Gypsy was born on 25th May 1923 in Amberley, North
where her father, Warden Browne, was
Postmaster. She lived in Amberley, Rakaia, Waipukarau
and Greymouth before her family moved to Timaru when
she was 17. She attended Timaru Girls’ High School, and
worked at McGruer Davies as a display artist, where she
met her husband Edwin Poulston, who worked there
as a display manager. They married in January 1946 at
St Mary’s.
Their work was published in display magazines world wide

She first worked at Craighead as a relieving teacher, but
became a permanent member of staff and an important
part of the Craighead family, initially teaching art to Art
Prelim level, but 
later teaching History of Art as a
University Entrance subject
Her last year teaching at Craighead was 1974

Her art was influenced by New Zealand artist Louise
Henderson, and later by cubism, which she studied in
order to teach the concepts and major principles. She
was selected for study with Toss Wollaston at a Canterbury
art workshop, and also studied with him privately. Gypsy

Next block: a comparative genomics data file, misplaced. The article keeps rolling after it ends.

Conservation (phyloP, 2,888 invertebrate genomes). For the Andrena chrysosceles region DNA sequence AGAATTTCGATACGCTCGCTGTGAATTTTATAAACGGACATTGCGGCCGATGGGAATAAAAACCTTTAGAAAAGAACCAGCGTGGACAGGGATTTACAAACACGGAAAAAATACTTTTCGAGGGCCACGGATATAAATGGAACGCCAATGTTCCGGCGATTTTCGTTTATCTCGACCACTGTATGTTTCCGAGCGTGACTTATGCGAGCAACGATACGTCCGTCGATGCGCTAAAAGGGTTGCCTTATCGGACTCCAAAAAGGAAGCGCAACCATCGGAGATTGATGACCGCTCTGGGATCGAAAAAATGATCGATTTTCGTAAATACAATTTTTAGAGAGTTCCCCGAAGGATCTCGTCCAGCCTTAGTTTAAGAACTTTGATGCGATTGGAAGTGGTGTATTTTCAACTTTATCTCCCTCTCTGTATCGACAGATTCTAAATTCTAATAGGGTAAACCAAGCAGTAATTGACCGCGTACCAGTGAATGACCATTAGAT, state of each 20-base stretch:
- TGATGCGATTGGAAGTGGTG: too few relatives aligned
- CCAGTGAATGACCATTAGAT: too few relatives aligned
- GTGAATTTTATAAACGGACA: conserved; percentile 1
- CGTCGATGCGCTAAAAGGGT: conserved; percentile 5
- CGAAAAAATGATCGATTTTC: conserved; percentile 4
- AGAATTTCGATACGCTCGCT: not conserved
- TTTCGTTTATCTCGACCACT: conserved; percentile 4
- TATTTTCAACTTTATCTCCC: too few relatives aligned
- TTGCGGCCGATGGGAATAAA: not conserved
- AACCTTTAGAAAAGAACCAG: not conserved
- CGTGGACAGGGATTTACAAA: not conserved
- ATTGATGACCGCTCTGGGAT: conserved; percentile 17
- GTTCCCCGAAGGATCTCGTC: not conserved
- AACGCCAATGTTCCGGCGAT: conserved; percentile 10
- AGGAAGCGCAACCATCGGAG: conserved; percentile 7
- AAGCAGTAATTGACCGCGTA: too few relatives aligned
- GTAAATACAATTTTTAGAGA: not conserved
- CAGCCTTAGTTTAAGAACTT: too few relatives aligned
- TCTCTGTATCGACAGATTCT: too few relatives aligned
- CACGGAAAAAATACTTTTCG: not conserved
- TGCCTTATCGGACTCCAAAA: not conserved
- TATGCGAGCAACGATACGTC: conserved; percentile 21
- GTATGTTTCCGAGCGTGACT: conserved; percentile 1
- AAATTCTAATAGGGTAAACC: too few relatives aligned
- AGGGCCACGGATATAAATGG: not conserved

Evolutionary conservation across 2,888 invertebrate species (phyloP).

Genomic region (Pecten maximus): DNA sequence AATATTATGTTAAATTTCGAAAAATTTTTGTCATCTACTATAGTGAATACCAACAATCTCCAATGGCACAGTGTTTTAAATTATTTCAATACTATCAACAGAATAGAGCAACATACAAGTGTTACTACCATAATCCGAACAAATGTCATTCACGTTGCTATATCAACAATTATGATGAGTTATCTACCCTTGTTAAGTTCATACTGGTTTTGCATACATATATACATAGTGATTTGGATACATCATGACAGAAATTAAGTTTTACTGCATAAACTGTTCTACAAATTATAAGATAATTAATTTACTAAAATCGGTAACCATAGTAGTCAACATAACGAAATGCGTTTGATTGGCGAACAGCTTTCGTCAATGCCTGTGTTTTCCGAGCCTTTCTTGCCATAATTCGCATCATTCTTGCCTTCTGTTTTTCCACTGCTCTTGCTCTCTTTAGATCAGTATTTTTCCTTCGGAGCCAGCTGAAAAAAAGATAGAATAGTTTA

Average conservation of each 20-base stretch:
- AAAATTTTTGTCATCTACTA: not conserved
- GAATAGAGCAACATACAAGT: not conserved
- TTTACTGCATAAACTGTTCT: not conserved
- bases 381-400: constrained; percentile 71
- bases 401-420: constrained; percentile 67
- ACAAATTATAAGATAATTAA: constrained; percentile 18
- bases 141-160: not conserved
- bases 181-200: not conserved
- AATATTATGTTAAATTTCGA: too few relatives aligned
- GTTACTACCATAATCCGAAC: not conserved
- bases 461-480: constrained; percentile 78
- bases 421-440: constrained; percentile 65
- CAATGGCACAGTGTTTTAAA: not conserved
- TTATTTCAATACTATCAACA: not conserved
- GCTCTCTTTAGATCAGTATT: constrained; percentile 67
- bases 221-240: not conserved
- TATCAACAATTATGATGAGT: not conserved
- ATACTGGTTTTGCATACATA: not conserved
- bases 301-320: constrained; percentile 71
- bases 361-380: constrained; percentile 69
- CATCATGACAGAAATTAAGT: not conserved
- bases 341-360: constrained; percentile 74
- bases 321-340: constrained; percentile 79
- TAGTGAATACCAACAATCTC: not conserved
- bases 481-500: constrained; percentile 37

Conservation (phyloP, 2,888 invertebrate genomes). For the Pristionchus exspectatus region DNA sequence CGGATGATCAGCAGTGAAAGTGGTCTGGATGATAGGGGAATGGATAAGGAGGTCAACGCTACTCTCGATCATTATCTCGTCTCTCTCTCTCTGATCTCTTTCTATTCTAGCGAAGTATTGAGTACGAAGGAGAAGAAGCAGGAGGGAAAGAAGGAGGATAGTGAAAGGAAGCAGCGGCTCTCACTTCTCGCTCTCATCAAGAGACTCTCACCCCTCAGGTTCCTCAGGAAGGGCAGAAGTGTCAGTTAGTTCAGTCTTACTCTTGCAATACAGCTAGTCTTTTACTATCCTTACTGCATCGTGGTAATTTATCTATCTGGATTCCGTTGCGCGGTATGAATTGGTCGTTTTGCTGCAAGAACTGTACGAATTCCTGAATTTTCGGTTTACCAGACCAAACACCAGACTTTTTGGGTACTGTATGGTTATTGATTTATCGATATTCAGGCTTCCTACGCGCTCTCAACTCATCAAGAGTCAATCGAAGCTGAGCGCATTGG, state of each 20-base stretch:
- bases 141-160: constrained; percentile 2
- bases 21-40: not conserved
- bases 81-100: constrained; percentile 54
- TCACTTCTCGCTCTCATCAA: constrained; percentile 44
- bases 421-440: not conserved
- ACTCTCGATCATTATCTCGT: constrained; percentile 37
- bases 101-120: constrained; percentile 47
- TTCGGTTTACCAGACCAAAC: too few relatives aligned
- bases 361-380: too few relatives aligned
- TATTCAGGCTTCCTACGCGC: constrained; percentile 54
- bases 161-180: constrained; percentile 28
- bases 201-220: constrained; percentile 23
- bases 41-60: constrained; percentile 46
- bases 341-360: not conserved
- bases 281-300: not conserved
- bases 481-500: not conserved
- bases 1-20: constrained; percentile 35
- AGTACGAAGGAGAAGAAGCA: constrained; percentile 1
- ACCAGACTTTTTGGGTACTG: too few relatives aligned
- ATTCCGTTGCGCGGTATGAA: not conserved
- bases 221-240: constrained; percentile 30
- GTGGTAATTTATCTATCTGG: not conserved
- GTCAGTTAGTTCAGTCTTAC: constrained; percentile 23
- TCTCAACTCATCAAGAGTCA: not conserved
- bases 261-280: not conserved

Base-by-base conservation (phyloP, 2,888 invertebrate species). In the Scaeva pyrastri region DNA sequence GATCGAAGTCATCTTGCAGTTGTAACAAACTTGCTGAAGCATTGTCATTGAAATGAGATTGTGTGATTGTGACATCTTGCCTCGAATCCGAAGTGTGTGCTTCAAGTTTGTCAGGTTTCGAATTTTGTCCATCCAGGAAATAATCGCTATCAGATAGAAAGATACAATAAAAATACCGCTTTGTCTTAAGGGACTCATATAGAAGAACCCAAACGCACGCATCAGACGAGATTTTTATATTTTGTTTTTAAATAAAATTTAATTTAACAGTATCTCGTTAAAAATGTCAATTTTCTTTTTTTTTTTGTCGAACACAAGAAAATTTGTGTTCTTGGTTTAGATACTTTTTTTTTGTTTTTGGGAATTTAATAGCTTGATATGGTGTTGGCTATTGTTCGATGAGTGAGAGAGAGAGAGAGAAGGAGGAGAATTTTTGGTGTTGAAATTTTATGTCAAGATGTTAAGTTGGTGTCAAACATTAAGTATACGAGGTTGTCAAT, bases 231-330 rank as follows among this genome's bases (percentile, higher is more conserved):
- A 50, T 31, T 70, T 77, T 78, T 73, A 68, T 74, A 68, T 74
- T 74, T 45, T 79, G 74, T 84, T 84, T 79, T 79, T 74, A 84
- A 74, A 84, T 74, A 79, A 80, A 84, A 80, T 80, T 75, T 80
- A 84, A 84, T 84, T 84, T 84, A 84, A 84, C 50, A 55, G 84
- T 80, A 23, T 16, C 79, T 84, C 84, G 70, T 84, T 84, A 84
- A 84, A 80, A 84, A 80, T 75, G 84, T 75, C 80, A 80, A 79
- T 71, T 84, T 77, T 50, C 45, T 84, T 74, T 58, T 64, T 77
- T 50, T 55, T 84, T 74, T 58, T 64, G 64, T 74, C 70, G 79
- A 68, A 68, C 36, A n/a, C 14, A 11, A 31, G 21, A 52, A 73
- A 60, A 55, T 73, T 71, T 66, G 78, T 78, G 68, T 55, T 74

worked in charcoal, conté, oil, watercolour and Oamaru

Gypsy exhibited twice in Vancouver (one painting was
selected to represent Canada on a Canadian tour) where
her son lives, as well as in Wellington, Nelson, Christchurch,
Timaru, Oamaru and Dunedin, where she exhibited as part
of a group, known as the "Group of Seven". She has work in
the Auckland, Christchurch, and Timaru art galleries

Gypsy worked closely with her husband Eddie, designing the
murals they worked on together. In Timaru their work can
be seen on the Coat of Arms hanging high about the council
building, and her own work, the Nurses’ mural at the
entrance to Timaru Hospital

Gypsy also designed four contemporary stained glass chapel / church windows around Timaru:

            Craighead chapel in 1973

            St Johns Anglican Church in 1976

            Woodlands Road Methodist Church in 1978

            Wilson St. Baptist Church

© Russell Poulston 2013